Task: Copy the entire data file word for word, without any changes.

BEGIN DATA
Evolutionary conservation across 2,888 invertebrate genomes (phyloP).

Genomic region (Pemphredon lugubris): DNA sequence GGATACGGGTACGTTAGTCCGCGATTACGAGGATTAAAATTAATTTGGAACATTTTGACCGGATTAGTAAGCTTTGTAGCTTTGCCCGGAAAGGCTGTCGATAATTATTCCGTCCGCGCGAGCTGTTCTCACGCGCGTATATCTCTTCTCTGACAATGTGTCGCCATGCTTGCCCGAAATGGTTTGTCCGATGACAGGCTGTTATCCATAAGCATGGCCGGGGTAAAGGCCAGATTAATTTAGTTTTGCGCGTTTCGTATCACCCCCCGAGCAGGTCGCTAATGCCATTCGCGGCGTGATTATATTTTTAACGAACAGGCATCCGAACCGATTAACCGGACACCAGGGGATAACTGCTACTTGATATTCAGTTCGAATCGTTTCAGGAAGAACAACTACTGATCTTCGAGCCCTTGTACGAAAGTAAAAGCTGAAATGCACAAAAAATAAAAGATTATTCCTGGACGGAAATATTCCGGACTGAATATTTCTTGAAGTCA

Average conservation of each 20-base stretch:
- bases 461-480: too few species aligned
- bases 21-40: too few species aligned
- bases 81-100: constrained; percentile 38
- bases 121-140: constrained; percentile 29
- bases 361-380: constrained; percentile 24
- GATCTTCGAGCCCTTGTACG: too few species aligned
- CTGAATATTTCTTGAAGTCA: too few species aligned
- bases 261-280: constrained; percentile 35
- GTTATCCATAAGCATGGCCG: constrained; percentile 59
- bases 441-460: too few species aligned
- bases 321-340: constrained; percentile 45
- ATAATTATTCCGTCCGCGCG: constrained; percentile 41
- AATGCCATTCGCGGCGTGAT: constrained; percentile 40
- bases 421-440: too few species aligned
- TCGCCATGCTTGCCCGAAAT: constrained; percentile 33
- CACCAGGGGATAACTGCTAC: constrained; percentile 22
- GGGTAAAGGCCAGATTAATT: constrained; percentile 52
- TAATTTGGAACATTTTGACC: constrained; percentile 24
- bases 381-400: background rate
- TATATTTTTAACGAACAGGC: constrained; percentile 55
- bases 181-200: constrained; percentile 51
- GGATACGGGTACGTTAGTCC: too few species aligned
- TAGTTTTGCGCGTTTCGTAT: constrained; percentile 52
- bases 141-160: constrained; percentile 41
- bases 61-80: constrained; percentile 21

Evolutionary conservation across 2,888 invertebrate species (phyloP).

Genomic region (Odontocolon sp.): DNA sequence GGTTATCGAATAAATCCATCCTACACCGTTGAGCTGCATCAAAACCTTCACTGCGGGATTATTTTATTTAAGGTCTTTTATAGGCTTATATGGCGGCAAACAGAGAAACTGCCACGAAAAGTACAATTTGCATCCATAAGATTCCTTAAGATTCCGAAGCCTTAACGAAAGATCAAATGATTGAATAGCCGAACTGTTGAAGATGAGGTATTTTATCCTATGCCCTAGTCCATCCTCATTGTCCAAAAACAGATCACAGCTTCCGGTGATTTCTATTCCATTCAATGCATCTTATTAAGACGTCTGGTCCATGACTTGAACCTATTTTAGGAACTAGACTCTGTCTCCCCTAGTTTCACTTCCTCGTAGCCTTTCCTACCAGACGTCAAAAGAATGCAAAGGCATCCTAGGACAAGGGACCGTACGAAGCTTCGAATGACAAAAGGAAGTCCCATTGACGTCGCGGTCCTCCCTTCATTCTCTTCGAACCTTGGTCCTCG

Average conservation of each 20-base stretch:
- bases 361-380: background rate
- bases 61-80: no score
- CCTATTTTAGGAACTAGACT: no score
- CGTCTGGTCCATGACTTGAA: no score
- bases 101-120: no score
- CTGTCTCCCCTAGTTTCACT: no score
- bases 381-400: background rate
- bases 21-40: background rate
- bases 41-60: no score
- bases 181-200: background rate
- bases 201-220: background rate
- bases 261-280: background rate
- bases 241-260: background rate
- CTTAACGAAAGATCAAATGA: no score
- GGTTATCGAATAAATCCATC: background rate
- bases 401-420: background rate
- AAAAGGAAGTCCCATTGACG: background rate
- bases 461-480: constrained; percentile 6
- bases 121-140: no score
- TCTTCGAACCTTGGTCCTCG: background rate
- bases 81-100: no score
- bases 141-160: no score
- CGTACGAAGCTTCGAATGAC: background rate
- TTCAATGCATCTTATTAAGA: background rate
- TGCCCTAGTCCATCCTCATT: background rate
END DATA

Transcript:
Evolutionary conservation across 2,888 invertebrate genomes (phyloP).

Genomic region (Pemphredon lugubris): DNA sequence GGATACGGGTACGTTAGTCCGCGATTACGAGGATTAAAATTAATTTGGAACATTTTGACCGGATTAGTAAGCTTTGTAGCTTTGCCCGGAAAGGCTGTCGATAATTATTCCGTCCGCGCGAGCTGTTCTCACGCGCGTATATCTCTTCTCTGACAATGTGTCGCCATGCTTGCCCGAAATGGTTTGTCCGATGACAGGCTGTTATCCATAAGCATGGCCGGGGTAAAGGCCAGATTAATTTAGTTTTGCGCGTTTCGTATCACCCCCCGAGCAGGTCGCTAATGCCATTCGCGGCGTGATTATATTTTTAACGAACAGGCATCCGAACCGATTAACCGGACACCAGGGGATAACTGCTACTTGATATTCAGTTCGAATCGTTTCAGGAAGAACAACTACTGATCTTCGAGCCCTTGTACGAAAGTAAAAGCTGAAATGCACAAAAAATAAAAGATTATTCCTGGACGGAAATATTCCGGACTGAATATTTCTTGAAGTCA

Average conservation of each 20-base stretch:
- bases 461-480: too few species aligned
- bases 21-40: too few species aligned
- bases 81-100: constrained; percentile 38
- bases 121-140: constrained; percentile 29
- bases 361-380: constrained; percentile 24
- GATCTTCGAGCCCTTGTACG: too few species aligned
- CTGAATATTTCTTGAAGTCA: too few species aligned
- bases 261-280: constrained; percentile 35
- GTTATCCATAAGCATGGCCG: constrained; percentile 59
- bases 441-460: too few species aligned
- bases 321-340: constrained; percentile 45
- ATAATTATTCCGTCCGCGCG: constrained; percentile 41
- AATGCCATTCGCGGCGTGAT: constrained; percentile 40
- bases 421-440: too few species aligned
- TCGCCATGCTTGCCCGAAAT: constrained; percentile 33
- CACCAGGGGATAACTGCTAC: constrained; percentile 22
- GGGTAAAGGCCAGATTAATT: constrained; percentile 52
- TAATTTGGAACATTTTGACC: constrained; percentile 24
- bases 381-400: background rate
- TATATTTTTAACGAACAGGC: constrained; percentile 55
- bases 181-200: constrained; percentile 51
- GGATACGGGTACGTTAGTCC: too few species aligned
- TAGTTTTGCGCGTTTCGTAT: constrained; percentile 52
- bases 141-160: constrained; percentile 41
- bases 61-80: constrained; percentile 21

Evolutionary conservation across 2,888 invertebrate species (phyloP).

Genomic region (Odontocolon sp.): DNA sequence GGTTATCGAATAAATCCATCCTACACCGTTGAGCTGCATCAAAACCTTCACTGCGGGATTATTTTATTTAAGGTCTTTTATAGGCTTATATGGCGGCAAACAGAGAAACTGCCACGAAAAGTACAATTTGCATCCATAAGATTCCTTAAGATTCCGAAGCCTTAACGAAAGATCAAATGATTGAATAGCCGAACTGTTGAAGATGAGGTATTTTATCCTATGCCCTAGTCCATCCTCATTGTCCAAAAACAGATCACAGCTTCCGGTGATTTCTATTCCATTCAATGCATCTTATTAAGACGTCTGGTCCATGACTTGAACCTATTTTAGGAACTAGACTCTGTCTCCCCTAGTTTCACTTCCTCGTAGCCTTTCCTACCAGACGTCAAAAGAATGCAAAGGCATCCTAGGACAAGGGACCGTACGAAGCTTCGAATGACAAAAGGAAGTCCCATTGACGTCGCGGTCCTCCCTTCATTCTCTTCGAACCTTGGTCCTCG

Average conservation of each 20-base stretch:
- bases 361-380: background rate
- bases 61-80: no score
- CCTATTTTAGGAACTAGACT: no score
- CGTCTGGTCCATGACTTGAA: no score
- bases 101-120: no score
- CTGTCTCCCCTAGTTTCACT: no score
- bases 381-400: background rate
- bases 21-40: background rate
- bases 41-60: no score
- bases 181-200: background rate
- bases 201-220: background rate
- bases 261-280: background rate
- bases 241-260: background rate
- CTTAACGAAAGATCAAATGA: no score
- GGTTATCGAATAAATCCATC: background rate
- bases 401-420: background rate
- AAAAGGAAGTCCCATTGACG: background rate
- bases 461-480: constrained; percentile 6
- bases 121-140: no score
- TCTTCGAACCTTGGTCCTCG: background rate
- bases 81-100: no score
- bases 141-160: no score
- CGTACGAAGCTTCGAATGAC: background rate
- TTCAATGCATCTTATTAAGA: background rate
- TGCCCTAGTCCATCCTCATT: background rate